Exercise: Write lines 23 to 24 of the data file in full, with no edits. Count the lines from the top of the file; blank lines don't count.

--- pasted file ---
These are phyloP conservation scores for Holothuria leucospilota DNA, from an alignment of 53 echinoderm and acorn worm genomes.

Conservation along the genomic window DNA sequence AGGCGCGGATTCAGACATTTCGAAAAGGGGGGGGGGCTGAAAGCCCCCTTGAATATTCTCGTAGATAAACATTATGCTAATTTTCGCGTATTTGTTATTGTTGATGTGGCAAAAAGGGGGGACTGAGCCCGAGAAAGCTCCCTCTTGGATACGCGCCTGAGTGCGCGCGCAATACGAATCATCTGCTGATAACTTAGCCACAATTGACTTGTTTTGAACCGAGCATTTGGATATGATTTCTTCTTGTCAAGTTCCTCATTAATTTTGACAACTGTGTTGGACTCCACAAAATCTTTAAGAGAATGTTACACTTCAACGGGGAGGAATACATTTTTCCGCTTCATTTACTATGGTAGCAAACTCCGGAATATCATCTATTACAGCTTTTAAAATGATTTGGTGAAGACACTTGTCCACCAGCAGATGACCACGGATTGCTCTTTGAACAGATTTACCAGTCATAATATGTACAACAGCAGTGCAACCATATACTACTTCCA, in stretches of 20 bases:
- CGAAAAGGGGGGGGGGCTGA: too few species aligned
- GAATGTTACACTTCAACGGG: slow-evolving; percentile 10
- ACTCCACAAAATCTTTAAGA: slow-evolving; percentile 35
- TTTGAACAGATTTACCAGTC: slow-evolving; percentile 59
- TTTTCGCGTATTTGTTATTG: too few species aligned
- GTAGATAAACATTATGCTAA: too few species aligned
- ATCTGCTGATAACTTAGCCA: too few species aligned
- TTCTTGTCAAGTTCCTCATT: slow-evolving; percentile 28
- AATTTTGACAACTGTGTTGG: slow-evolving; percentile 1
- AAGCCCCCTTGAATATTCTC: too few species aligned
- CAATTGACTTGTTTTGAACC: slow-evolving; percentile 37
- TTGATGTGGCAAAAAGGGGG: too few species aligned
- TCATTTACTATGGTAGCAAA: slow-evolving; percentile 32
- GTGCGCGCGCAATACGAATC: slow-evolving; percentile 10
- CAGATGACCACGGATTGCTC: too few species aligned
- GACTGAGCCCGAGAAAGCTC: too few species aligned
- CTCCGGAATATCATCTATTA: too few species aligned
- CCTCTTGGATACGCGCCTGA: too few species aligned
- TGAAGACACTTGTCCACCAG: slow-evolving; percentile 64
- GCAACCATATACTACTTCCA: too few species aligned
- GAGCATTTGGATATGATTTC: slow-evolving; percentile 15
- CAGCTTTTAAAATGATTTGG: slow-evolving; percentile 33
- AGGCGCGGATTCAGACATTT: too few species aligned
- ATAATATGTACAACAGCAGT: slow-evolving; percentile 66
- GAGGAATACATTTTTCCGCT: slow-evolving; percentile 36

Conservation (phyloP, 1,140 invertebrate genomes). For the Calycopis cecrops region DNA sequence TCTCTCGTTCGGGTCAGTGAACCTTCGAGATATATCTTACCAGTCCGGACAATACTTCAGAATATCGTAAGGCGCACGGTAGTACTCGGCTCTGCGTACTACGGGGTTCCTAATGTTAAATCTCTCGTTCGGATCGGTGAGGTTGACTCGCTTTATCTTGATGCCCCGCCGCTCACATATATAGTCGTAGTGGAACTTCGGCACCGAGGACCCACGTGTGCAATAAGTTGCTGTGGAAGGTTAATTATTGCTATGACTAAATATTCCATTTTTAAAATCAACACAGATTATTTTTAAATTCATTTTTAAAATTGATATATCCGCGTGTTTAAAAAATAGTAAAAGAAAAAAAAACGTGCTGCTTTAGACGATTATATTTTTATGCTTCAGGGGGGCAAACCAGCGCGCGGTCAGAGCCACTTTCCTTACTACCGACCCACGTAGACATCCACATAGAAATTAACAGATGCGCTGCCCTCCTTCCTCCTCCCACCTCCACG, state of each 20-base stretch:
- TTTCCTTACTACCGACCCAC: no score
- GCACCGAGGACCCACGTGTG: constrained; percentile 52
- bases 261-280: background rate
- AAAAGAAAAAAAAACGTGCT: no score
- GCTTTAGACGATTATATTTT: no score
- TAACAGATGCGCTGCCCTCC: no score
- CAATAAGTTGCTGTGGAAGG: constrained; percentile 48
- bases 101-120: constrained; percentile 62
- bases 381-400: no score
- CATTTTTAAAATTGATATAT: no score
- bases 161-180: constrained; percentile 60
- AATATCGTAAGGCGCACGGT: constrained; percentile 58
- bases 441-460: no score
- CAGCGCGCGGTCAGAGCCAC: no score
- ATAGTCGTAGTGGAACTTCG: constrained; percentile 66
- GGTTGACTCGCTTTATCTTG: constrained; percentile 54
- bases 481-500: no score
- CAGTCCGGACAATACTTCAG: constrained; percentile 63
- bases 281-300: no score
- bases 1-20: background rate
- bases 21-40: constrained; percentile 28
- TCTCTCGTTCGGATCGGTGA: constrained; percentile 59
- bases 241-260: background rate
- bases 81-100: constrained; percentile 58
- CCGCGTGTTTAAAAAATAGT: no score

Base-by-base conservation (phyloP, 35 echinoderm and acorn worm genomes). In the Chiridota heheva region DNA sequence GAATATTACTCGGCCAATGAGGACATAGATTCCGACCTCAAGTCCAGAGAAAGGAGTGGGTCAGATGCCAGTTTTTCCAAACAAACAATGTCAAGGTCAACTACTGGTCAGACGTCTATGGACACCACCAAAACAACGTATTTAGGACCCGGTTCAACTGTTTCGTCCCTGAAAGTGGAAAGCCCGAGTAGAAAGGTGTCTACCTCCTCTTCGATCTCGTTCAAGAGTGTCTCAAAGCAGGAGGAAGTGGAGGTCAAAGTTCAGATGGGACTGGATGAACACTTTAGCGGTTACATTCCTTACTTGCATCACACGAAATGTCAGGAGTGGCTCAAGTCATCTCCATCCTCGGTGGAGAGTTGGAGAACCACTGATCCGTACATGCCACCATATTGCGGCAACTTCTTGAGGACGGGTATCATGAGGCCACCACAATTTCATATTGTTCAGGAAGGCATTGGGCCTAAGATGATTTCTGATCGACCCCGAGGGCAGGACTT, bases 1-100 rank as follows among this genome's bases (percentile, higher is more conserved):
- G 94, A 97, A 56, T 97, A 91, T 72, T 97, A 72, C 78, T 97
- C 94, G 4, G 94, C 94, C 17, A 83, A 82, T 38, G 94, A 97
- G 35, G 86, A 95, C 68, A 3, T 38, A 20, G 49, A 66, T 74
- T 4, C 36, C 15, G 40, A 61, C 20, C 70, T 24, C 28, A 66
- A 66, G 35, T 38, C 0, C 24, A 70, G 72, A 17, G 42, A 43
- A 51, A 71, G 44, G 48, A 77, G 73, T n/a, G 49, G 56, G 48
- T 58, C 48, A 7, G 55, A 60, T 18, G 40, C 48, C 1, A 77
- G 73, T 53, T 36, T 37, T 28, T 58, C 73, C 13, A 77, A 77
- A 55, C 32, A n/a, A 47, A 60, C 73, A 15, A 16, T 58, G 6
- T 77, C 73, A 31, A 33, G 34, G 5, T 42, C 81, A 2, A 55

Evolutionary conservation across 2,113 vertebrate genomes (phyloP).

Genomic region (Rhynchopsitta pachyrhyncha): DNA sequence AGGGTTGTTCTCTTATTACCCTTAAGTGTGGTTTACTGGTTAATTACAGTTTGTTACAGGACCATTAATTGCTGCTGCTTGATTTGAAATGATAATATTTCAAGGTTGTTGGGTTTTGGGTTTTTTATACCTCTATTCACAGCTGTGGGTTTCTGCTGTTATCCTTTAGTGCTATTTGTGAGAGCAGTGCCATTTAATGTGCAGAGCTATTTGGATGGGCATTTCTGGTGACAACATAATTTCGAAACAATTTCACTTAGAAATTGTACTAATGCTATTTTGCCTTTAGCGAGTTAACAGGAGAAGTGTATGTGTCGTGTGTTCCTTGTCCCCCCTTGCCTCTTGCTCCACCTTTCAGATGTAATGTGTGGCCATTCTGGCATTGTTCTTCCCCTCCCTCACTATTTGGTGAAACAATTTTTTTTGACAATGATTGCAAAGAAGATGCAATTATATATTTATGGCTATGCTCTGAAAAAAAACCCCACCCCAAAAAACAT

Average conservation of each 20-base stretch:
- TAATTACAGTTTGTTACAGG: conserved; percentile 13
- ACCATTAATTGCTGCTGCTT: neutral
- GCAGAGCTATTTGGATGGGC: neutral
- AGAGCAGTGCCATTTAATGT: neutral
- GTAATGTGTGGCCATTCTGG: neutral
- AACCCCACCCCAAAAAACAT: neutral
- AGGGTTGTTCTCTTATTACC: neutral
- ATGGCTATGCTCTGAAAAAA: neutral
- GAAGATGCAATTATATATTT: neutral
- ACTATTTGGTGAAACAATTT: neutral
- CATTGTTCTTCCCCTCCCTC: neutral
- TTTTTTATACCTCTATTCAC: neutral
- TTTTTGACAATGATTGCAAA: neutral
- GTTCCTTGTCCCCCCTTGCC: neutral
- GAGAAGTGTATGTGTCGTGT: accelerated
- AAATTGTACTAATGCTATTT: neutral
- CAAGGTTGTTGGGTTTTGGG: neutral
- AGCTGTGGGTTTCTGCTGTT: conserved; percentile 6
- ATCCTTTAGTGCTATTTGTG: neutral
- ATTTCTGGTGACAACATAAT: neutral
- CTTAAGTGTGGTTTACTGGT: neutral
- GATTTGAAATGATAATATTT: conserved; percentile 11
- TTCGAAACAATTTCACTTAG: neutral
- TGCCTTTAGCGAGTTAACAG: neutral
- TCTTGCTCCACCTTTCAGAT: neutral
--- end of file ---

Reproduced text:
- GAGCATTTGGATATGATTTC: slow-evolving; percentile 15
- CAGCTTTTAAAATGATTTGG: slow-evolving; percentile 33